I am a wife, a mother, and a grandmother. I have always enjoyed needle arts and have been a quilter, and a teacher of quilting, for the past twenty years. I have periodically nurtured a small pattern business which I will introduce to this blog over time.
Well I know it has been a long time since my last post but here I am at last and finally moving on. It has been a long year and a somewhat difficult one for our family. My sister's husband George passed away and is sorely missed by his family. I missed Kathleen so very much. Our husbands were ill at the same time and she was in California while I was in MO. While we kept in touch, we did not see each other for more than two years. However, she was able to come visit last month and we spent the three weeks she was here getting acquainted again. Joy!
Now I spent last week in Omaha Nebraska teaching applique at BTOP, Baltimore on the Prairie. Have you been there? No? Well you should look into it and make a descion to go next year. Lovely area, great people, trips to the International Quilt Study Center. What more can I say?
I decided awhile ago to retire due to many things but most of all I wanted to make quilts for the fun of it again instead of work. Don't get me wrong, I looked around and found out that I will be seventy two soon and I am not sure how many quilts I have in me. Don't get me wrong, I love teaching but family calls and so I will stay close to home for awhile.
After making the desicion to retire, I began to think about a way to say thank you to my students as well as to Tresa Jones and her wonderful staff. I had been playing around making something for each person. I looked online and kept coming around to several versions of little birds and vintage spools. It seemed so appropriate.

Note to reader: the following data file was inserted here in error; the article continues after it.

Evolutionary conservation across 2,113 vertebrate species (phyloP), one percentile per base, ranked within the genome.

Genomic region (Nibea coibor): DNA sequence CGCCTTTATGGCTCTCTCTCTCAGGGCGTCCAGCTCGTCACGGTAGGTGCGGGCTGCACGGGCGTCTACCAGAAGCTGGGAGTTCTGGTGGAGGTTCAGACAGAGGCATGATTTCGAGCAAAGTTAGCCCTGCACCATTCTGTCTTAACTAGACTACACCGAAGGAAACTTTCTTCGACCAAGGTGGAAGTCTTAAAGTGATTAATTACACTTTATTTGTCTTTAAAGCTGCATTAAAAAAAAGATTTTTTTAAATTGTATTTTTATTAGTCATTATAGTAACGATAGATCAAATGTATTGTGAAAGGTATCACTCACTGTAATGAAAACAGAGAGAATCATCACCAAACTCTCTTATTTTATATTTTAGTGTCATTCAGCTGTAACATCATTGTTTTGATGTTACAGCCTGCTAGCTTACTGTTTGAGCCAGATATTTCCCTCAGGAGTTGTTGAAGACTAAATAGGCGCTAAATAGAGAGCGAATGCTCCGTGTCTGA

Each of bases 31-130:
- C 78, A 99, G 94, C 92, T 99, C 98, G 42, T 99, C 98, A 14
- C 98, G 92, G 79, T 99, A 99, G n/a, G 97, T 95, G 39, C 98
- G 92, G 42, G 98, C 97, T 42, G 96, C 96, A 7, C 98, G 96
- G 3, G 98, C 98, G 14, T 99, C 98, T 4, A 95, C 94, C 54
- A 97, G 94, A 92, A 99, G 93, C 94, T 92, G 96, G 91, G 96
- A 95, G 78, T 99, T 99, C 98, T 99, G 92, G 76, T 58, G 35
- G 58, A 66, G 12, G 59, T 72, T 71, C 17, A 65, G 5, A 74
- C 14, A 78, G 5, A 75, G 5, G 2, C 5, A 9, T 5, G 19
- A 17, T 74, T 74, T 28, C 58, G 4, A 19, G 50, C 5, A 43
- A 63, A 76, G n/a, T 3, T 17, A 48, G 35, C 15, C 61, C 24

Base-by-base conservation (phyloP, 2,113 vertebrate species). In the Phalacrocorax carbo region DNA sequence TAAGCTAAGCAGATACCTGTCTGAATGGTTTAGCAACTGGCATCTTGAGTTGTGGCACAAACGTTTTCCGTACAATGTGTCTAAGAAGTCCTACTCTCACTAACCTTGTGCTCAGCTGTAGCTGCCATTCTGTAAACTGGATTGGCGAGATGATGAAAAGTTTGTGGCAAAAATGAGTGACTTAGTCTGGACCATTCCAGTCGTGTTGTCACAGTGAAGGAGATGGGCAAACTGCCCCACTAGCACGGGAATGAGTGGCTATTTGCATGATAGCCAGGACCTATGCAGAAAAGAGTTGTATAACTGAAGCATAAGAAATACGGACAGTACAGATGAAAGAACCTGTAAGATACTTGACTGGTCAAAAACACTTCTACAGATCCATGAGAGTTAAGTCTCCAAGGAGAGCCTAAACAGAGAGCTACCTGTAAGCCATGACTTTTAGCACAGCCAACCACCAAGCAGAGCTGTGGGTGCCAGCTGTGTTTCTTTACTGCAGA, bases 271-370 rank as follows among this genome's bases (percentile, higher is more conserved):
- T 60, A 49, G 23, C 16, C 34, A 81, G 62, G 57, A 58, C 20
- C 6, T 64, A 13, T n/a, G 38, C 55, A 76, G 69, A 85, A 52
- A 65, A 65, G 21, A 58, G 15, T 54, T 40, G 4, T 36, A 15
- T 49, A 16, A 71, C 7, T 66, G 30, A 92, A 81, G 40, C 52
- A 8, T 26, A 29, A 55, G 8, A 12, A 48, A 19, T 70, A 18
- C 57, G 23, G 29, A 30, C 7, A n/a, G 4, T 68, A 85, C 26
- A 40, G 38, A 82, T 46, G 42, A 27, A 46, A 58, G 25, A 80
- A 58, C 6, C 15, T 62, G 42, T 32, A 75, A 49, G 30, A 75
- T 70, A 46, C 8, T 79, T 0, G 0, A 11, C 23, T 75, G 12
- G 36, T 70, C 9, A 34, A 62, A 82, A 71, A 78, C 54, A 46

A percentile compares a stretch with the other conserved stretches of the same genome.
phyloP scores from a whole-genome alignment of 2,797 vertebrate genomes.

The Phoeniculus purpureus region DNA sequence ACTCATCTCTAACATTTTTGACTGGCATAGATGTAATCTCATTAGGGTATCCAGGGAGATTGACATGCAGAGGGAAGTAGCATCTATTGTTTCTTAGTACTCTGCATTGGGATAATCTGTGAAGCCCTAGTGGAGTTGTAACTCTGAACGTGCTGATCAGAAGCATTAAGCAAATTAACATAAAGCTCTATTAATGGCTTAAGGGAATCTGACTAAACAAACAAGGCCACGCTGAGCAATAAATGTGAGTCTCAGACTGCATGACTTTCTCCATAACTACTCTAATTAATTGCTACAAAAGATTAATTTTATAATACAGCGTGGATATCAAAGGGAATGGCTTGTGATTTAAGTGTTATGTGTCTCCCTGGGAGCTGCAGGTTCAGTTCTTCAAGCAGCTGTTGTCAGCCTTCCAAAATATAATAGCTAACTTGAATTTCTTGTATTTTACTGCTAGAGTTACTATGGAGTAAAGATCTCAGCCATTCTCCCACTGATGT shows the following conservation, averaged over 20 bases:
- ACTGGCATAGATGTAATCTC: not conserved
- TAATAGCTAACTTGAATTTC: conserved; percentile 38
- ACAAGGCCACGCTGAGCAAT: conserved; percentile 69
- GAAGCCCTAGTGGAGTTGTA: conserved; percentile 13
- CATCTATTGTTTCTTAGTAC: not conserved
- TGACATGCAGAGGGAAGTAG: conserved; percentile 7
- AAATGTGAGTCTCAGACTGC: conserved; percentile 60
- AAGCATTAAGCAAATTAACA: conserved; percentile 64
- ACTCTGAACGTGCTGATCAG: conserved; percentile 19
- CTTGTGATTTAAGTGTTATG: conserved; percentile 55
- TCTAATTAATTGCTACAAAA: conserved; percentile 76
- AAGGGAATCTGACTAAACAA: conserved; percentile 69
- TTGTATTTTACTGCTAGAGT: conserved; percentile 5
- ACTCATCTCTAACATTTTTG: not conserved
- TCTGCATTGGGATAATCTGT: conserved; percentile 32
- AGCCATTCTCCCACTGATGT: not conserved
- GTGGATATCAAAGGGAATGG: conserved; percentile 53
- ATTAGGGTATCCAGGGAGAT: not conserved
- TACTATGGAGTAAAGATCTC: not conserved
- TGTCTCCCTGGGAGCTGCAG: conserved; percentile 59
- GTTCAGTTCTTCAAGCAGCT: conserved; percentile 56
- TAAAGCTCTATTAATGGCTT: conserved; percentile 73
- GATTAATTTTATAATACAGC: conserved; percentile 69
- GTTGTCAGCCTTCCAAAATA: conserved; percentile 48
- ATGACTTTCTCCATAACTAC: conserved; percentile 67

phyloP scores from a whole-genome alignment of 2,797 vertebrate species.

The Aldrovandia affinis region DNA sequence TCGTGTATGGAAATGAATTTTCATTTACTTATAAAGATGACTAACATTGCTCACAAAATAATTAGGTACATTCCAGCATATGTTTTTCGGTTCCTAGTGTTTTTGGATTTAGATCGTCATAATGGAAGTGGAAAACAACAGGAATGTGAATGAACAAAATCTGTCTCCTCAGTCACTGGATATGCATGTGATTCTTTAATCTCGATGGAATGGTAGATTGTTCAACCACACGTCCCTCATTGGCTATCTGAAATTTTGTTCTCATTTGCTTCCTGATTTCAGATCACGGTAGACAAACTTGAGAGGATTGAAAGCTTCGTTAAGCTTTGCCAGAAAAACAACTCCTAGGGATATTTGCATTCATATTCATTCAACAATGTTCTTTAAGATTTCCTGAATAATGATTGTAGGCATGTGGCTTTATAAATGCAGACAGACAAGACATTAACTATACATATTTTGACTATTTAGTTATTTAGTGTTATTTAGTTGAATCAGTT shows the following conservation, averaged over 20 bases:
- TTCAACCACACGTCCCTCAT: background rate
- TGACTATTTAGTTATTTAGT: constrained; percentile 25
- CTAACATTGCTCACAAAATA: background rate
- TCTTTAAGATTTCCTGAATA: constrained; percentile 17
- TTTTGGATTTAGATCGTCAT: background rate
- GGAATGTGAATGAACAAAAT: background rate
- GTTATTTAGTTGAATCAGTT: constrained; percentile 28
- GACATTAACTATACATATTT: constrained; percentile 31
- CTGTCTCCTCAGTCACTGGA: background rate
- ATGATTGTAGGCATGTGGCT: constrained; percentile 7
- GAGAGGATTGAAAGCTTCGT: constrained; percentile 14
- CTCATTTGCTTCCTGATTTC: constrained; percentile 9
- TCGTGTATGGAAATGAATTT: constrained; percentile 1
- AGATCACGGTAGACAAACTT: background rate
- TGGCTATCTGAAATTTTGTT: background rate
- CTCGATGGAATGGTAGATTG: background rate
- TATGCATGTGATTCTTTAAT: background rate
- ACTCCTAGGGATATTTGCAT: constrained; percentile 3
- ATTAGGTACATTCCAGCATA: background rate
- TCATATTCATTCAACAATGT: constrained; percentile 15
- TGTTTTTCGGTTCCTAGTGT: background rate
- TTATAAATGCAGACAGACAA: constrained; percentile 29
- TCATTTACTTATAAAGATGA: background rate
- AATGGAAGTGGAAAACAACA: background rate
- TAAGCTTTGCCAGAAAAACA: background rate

One grew into two and two grew into four and the rest as they say grew into one hundred and sixteen. You heard that just right.
I do want to share with you some of the process. I spent some time deciding whether to dip into my small stash of vintage spools and did so in the end. However in the end, I made my way to ebay and found a treasure trove.
The majority of spools I found were Belding Heminway, Belding Corticellisilk. I have to say that I struggled for awhile because I had never made a gusset. Now I am somewhat more skilled and feel as if I could make my own if necessary! So take a look for yourself, and go forth and multiply. Sorry, I simply could not pass that by.
Last but not least I just thought I would show my main conference class for BOTP. Called Bird in the Bush, I found this a fun block. Challenging but not overwhelming. All students were close to finishing by the end of the conference.Thank you so much for dropping by.
Believe me I will not be upset if you pass this post by! I will probably take it down soon anyway. I am just disillusioned these days by those who victimized others, who feel no guilt for what they do. As many of you know, I am the parent of an adult with developmental disabilities. Dan is not perfect, no one is, but he is kind and friendly and willing to help out others. Unfortunately, this can mean he is often taken advantage of. A couple of weeks ago as is my habit I visited Danny with his usual weekly money. Grocery money, money to eat out one evening, and cash for every day. He gets four dollars a day to spend on soda, etc. This was taken care of on Sunday night. On Monday around noon he was calling to remind me that he needed his money for the week. His support staff was coming and he needed the money soon! I argued with him but he was so upset I finally went over to his apartment. Sure enough all the money was gone. I emptied my wallet so he could shop and asked a few questions. Turns out he has been befriended by a young man living in the same complex. This guy often borrows from Danny and uses his phone and hangs out in his apartment. He was there that morning, and he was there the next Monday morning before eight o'clock. . Told Danny he needed to use his phone because his truck was not running. By nine I was getting a call that all his daily money was once again gone. I have changed whet we do for grocery money and eating out money or that would probably be gone as well. Danny lives on seven hundred dollars a month. This was devastating!
If you are familiar with the innocence of many of the disabled you will understand why this can happen. What I don't understand is the person who thinks this behavior is okay. This is one of those times when I have to say I am done. I hope you are having a better month than I am. I know things will get better and it could be worse.